WASHINGTON - Tens of thousands of older tanker cars used to haul North Dakota crude oil and Midwestern ethanol run a one-in-four risk of leaking if they derail, railroad officials told the National Transportation Safety Board (NTSB) Tuesday.
The failure rate, estimated by the Rail Supply Institute and the American Association of Railroads, illustrates a growing concern for safety that has accompanied skyrocketing shipments of crude oil across the country.
Crude oil shipments originating in the United States have grown from about 6,000 carloads in 2005 to roughly 400,000 in 2013 as the United States has tapped domestic petroleum sources. At the same time, the government has yet to issue new standards for safer tanker construction.
About six North Dakota oil trains per day travel across Minnesota and through the Twin Cities, many of them 100 cars long. Each tank car holds 25,000 to 30,000 gallons of crude oil. Ethanol trains, which pose a similar hazard, move on Union Pacific tracks through the state.
But recent fiery crashes have convinced some policymakers that the threat of derailments like the one that happened in December in North Dakota put the public at unacceptable risk.
“A spate of recent accidents in the United States and Canada [demonstrate] that far too often, safety has been compromised,” NTSB chairwoman Deborah Hersman said.
While the rail industry says it moves 99.9 percent of its crude oil shipments incident-free, industry data show that 46,400 rail cars have been damaged in 29,000 accidents since 1970.
The older, general-use tanker cars hauling oil and ethanol meet current government safety standards, but government videos on the first day of a two-day forum about safety in crude oil and ethanol transport showed an older car rupturing during a puncture test, spraying its contents over the test site.
“Taking [older cars] out of the fleet reduces risk,” Robert Fronczak of the Association of American Railroads told the board.
But, he said, eliminating them by attrition alone could take 40 to 50 years.
Setting new standards
The sturdier tank cars being built now are half as likely as the older model to spill contents in a derailment, the rail industry estimates. But car construction standards being discussed by the government could lower the chances of a derailment leak to less than one in 20.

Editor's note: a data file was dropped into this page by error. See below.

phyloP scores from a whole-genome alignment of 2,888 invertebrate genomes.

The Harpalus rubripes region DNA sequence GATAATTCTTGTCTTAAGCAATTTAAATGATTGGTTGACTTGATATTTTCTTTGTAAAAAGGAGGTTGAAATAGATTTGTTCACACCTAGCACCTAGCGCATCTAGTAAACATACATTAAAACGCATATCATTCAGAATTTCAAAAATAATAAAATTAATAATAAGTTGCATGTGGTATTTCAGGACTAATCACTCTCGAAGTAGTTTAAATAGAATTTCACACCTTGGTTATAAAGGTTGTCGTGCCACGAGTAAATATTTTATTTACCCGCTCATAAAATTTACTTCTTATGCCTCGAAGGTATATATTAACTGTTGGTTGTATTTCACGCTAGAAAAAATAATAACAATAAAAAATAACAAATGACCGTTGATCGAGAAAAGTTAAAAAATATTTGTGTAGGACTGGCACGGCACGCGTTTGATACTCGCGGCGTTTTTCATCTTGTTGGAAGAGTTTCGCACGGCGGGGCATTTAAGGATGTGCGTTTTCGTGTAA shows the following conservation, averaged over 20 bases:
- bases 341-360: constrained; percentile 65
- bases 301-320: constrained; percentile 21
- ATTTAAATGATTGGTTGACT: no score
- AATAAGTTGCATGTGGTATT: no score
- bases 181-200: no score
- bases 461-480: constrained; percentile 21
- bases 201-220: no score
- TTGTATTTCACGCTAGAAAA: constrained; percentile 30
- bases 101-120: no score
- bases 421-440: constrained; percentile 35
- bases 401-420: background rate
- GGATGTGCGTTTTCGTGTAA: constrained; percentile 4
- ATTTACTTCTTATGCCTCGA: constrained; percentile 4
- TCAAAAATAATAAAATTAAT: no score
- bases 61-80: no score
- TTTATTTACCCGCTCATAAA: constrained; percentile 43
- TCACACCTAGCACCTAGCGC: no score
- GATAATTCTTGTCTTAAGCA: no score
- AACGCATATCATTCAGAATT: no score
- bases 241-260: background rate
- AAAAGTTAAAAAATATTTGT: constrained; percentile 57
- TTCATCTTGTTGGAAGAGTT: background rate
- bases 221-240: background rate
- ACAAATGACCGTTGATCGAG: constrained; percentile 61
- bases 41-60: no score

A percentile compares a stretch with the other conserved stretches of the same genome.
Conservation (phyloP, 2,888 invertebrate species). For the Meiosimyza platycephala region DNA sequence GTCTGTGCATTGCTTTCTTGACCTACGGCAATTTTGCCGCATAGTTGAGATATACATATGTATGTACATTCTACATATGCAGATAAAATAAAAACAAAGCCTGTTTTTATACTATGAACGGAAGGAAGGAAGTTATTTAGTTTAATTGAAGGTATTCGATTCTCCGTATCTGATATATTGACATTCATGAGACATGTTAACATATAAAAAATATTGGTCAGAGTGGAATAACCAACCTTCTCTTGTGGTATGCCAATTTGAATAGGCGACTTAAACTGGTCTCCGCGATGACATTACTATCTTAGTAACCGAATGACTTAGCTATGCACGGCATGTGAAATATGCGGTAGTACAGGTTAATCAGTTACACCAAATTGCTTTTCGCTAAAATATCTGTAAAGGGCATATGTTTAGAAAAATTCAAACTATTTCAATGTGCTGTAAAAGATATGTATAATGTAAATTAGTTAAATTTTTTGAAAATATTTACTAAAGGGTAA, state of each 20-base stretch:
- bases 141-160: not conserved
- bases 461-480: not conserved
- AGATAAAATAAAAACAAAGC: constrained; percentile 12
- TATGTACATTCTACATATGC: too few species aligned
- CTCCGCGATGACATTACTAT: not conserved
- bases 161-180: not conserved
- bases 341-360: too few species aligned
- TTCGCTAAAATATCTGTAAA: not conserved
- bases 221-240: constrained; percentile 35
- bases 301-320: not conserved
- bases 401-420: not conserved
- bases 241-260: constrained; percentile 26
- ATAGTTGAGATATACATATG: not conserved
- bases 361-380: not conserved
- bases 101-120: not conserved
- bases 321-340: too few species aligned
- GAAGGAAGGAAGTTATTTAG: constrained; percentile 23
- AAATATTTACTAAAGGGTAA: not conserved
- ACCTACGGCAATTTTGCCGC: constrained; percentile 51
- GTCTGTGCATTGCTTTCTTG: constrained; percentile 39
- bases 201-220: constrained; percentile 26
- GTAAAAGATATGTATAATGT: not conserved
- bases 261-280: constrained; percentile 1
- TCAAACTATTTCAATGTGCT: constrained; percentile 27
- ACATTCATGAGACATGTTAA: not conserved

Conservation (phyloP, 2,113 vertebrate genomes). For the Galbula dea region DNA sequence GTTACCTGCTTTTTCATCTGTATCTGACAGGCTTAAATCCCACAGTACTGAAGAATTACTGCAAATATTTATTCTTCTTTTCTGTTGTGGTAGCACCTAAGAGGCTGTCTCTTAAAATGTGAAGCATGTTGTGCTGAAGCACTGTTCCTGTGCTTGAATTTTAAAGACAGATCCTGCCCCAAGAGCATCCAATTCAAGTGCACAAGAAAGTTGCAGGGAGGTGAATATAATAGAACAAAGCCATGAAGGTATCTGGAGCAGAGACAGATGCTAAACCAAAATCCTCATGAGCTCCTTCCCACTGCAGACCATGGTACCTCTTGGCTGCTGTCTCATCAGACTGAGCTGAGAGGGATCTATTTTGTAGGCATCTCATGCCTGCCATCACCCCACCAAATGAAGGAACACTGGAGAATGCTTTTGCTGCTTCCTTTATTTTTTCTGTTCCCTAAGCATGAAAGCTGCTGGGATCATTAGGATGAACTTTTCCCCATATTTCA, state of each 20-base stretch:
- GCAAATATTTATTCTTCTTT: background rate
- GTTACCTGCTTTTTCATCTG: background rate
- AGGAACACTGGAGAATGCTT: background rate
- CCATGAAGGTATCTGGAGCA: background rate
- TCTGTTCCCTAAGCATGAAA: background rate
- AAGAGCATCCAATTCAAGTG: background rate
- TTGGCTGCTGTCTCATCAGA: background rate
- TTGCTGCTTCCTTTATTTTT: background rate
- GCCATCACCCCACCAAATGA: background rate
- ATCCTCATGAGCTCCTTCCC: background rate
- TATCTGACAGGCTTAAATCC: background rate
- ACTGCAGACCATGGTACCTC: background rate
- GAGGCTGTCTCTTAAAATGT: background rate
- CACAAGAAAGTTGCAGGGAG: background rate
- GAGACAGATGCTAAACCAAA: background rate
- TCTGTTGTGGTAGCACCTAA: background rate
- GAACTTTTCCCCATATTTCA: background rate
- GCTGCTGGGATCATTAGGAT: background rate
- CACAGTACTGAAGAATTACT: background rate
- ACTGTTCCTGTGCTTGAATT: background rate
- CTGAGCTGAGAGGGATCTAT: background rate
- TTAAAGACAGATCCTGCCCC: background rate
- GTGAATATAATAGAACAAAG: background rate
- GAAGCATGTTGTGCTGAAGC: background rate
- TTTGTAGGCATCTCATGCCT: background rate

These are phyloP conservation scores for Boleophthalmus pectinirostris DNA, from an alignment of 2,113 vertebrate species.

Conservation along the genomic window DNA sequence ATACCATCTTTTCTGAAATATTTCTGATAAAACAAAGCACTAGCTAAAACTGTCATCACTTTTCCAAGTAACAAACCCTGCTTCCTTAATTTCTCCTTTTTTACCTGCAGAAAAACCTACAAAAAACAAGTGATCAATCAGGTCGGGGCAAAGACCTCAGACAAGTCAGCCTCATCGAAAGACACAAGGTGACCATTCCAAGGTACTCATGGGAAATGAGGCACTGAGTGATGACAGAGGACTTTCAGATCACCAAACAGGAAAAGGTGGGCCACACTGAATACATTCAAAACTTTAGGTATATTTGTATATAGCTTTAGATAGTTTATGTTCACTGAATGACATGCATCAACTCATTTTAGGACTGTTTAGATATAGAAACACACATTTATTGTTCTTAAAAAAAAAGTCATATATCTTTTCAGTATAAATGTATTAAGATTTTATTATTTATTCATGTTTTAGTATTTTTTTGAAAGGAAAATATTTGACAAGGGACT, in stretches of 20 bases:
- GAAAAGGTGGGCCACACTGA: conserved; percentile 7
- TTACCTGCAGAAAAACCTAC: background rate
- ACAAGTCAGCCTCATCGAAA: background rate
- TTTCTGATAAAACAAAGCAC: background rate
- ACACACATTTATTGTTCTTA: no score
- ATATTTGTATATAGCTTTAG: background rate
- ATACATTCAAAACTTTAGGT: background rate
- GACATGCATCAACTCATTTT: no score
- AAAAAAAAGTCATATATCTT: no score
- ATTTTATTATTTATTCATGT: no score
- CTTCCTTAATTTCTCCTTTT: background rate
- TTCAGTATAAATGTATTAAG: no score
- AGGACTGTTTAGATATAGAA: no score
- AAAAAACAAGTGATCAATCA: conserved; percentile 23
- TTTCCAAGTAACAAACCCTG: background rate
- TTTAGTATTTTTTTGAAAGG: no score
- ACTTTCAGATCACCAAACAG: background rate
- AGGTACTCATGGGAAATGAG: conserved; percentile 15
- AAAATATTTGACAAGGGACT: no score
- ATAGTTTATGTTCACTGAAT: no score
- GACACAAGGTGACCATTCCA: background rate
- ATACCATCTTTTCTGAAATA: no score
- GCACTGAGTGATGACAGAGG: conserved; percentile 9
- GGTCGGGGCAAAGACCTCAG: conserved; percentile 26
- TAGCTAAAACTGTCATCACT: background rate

However, the rail supply industry has “to have regulatory certainty” before it commits to major new tanker production and retrofitting of old cars, William Finn of the Railway Supply Institute told the board.
Lee Johnson, representing the American Petroleum Institute, questioned the spill data attributed to older, so-called “legacy cars.” He called the numbers “preliminary.”
Johnson said the oil industry needs to keep shipping oil in the older cars “to move increasing production.” There are not enough of the newer, sturdier tanker cars available to meet oil producers’ demands, especially in North Dakota’s Bakken field, which Johnson said will soon be producing 2 million barrels of oil per day.
Roughly 23,000 older “legacy cars” now carry crude oil, and 29,000 more carry ethanol. The United States may soon have even more crude oil moving in the more vulnerable rail cars because of a surcharge Canada now places on their use. That means railroads may divert newer, sturdier cars to haul oil to Canada.
Retrofitting older legacy cars to make them more leakproof will take years, if not decades, several participants said.
“We don’t want to disrupt the country’s need for the fuel these cars are hauling,” Finn said.
Why the details matter
Meanwhile, a better car design remains the subject of debate.
Greg Saxton, chief engineer of the Greenbrier Cos., one of the country’s four major train car builders, believes in greater tanker wall thickness. “Engineers deal with uncertainty by adding some margin of safety,” he explained to the board.
Others argue that thicker walls add weight and reduce storage space without improving safety.
Wall thickness is probably the biggest sticking point in the tanker safety discussion. The Railway Supply Institute wants a standard width of seven-sixteenths of an inch. The Association of American Railroads wants nine-sixteenths of an inch.
“Crude oil contains a significant amount of dissolved gas,” the railroad association’s Fronczak said. A nine-sixteenth-inch wall will contain the vapor pressure that can build inside a crude oil tanker.
Videos shown Tuesday explained why such minutiae might matter. In one, a train car with a thicker wall withstood the whack of a giant prod traveling 14.7 miles per hour, while a car built to current DOT 111 standards ruptured in a 14 miles-per-hour collision.
Other issues include reinforcing the ends of tanker cars where they are most likely to be struck in a derailment, installing pressure-relief valves on tankers to keep crude oil from exploding in the event of a derailment and applying additional thermal protection to cut the risk of fires.
The NTSB’s Hersman asked Johnson how long he felt the older, more vulnerable cars would be needed to haul crude oil.
When Johnson couldn’t provide a specific time frame, Hersman replied: “You’re not making me feel very optimistic.”